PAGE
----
CONCORD, NH — Lucky moose permit holders and their hunting partners will spend nine glorious days in the wilds of New Hampshire, having the experience of a lifetime taking part in New Hampshire’s annual moose hunt, this year from October 17 to 25.
A total of 105 permit holders were drawn in this year’s lottery, randomly selected by computer from a pool of more than 9,500 applicants. In addition, two hunters will have the chance to hunt moose because they were the highest bidders in an annual auction that benefits the Wildlife Heritage Foundation of New Hampshire, and one permit was granted to a youth with a serious medical condition through the Hunt of a Lifetime program. Last fall (2014), New Hampshire hunters had a statewide success rate of 72 percent.
Each hunter with a moose permit is assigned to hunt in one of 22 wildlife management units throughout the state. Most have spent the past several weeks or months scouting out potential hunting spots in their assigned areas. After taking a moose, hunters must have the animals registered and inspected at one of six check stations around the state. There, wildlife biologists check each moose to collect information about the overall health of the moose herd. Moose check stations draw many interested onlookers, a reminder of the economic and symbolic importance of moose in New Hampshire, particularly in the North Country. You can find a list of moose check stations atwww.huntnh.com/hunting/moose.
Even if you’re not actually hunting moose this year, get into the spirit of the adventure with a limited-edition 2015 New Hampshire moose hunt commemorative shirt! The new collection is available online at www.shopwildnh.com.
The moose hunt has been an annual event in New Hampshire for more than 2o years. The state’s first modern-day moose hunt took place in 1988, with 75 permits issued in the North Country. At that time, New Hampshire was home to about 1,600 moose. Today, New Hampshire has about 4,000 moose.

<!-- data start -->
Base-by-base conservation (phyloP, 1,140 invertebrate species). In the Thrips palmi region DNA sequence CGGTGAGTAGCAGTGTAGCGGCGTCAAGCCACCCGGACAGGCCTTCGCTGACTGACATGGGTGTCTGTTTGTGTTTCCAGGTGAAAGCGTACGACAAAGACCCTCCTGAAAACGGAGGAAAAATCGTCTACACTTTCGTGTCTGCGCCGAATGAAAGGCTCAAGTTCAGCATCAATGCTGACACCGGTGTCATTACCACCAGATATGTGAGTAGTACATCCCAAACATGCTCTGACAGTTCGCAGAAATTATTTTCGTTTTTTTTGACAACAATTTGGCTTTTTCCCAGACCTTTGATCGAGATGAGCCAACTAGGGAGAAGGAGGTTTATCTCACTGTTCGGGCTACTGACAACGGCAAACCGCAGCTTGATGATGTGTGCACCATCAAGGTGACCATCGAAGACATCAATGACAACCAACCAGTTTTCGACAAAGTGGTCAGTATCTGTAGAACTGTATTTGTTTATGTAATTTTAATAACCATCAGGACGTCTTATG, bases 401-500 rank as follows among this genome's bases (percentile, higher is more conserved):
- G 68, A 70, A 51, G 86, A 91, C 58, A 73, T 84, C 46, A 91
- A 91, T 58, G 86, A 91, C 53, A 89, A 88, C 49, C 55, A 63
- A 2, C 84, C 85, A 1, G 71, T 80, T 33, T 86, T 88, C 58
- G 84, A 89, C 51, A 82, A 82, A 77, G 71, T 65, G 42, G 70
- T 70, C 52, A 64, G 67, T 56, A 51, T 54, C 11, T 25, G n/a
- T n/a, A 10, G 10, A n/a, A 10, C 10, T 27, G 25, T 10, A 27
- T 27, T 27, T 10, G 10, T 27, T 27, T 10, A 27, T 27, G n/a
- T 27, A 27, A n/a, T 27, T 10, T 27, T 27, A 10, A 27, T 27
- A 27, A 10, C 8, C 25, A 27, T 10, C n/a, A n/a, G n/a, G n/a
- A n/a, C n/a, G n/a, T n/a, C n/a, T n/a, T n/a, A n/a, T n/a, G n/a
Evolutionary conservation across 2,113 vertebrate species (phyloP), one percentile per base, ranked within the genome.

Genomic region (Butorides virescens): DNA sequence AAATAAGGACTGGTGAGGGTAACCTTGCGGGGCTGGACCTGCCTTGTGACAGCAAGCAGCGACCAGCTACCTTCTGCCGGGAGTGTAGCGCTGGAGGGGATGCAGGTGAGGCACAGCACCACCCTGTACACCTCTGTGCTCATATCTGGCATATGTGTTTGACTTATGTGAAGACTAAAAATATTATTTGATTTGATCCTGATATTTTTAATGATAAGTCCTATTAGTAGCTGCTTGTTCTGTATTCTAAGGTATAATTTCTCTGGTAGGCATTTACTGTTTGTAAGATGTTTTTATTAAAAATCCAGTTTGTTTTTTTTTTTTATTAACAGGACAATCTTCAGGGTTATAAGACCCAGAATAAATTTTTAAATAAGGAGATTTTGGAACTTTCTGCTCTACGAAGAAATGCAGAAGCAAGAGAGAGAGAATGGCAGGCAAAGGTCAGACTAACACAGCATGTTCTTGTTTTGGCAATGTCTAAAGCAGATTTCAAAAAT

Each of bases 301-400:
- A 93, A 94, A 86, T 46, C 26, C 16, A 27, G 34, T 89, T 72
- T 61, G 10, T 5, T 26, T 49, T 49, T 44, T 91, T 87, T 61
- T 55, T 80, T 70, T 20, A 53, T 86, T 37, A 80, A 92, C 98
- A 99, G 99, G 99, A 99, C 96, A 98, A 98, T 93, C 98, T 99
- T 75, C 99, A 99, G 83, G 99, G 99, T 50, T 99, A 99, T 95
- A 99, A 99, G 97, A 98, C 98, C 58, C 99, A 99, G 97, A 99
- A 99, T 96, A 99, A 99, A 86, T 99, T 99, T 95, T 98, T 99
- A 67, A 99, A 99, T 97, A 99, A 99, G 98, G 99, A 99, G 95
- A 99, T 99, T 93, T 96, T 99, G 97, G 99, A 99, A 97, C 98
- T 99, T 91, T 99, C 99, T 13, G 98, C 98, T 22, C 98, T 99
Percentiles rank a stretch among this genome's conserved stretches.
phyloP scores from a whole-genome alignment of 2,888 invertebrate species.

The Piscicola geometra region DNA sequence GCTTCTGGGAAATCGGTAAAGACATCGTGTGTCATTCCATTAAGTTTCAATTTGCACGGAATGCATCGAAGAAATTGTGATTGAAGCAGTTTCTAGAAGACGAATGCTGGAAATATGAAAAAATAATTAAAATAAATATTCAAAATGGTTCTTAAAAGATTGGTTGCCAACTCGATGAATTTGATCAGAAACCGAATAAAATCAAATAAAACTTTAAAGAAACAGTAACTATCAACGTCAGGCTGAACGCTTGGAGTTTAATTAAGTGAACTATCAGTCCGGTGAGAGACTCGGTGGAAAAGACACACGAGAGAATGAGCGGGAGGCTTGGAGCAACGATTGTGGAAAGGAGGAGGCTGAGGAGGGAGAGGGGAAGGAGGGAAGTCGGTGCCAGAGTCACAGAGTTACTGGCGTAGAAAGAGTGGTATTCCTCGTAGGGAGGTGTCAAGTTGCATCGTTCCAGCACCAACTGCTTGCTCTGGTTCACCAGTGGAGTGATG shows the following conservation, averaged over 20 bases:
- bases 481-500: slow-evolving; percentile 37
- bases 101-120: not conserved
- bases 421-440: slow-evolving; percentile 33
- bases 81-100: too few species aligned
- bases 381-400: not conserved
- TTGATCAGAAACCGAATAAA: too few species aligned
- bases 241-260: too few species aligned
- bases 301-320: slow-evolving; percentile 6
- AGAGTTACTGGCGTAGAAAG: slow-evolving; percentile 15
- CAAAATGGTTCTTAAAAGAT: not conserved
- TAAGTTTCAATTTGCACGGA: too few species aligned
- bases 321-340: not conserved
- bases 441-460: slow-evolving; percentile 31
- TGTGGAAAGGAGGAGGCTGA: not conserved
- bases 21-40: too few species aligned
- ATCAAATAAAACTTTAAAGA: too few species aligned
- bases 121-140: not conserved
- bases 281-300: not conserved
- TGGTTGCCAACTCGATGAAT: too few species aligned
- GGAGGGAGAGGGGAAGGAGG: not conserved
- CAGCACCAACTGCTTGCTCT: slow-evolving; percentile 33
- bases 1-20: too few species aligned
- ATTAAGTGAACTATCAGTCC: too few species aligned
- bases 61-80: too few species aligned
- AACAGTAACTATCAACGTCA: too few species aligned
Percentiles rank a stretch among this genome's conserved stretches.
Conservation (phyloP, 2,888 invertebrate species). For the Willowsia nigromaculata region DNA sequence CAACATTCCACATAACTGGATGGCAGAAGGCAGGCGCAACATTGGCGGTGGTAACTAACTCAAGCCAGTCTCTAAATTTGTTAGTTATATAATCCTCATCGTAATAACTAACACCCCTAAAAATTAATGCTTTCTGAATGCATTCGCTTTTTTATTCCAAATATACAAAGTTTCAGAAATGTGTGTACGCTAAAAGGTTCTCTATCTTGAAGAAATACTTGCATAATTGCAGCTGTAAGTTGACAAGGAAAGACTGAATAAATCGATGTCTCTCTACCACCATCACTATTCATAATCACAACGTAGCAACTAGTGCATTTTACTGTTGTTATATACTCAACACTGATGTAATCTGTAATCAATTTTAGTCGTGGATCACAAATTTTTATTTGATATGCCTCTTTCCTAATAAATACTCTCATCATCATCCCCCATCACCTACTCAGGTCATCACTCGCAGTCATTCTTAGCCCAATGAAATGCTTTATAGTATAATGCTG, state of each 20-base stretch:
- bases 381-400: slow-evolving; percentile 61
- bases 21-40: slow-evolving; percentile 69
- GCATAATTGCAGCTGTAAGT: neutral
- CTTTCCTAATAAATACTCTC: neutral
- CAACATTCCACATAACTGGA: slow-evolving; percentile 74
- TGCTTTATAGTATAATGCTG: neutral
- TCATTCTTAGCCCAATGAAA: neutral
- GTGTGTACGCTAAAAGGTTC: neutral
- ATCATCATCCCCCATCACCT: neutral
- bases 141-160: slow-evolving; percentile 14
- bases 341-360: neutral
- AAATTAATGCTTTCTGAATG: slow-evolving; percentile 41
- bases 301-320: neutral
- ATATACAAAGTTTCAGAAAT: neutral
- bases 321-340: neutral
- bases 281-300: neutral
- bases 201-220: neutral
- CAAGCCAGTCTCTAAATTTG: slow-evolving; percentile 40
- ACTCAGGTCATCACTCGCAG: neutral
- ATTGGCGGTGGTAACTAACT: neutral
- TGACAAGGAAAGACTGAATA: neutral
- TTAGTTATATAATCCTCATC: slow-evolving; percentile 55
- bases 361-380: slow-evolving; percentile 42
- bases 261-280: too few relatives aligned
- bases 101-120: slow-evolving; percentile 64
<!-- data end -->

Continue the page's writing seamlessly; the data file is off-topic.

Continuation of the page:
Hunters are reminded to avoid consuming moose liver and kidney. Studies conducted by Fish and Game and the U.S. Fish & Wildlife Service have revealed high levels of cadmium in some moose livers and kidneys sampled.
The primary source of cadmium in the North is from natural erosion and weathering of the land. When cadmium enters the environment, plants can absorb it. Concentrations vary by species and the absorption rate may be encouraged by certain environmental conditions. For example, willows are known cadmium accumulators. Animal foraging brings cadmium into the food chain and, as a result, cadmium accumulates in caribou, moose, beaver and other animals.
Officials from the Environmental Health Program at the NH Department of Environmental Services recommend that no moose kidney be eaten, and preferably no liver.
If individuals do choose to eat moose liver, it should be from moose no older than 1.5 years. If the moose is older than that, consumption should be limited to a maximum of two meals (assuming six ounces per meal) of moose liver per year. Biologists at moose check stations can determine the age of the animal for hunters. If you have questions about this issue, call David Gordon, DES Environmental Health Program, at 603-271-4608.
You’re one click away! Sign up for our free eNewsletter and never miss another thing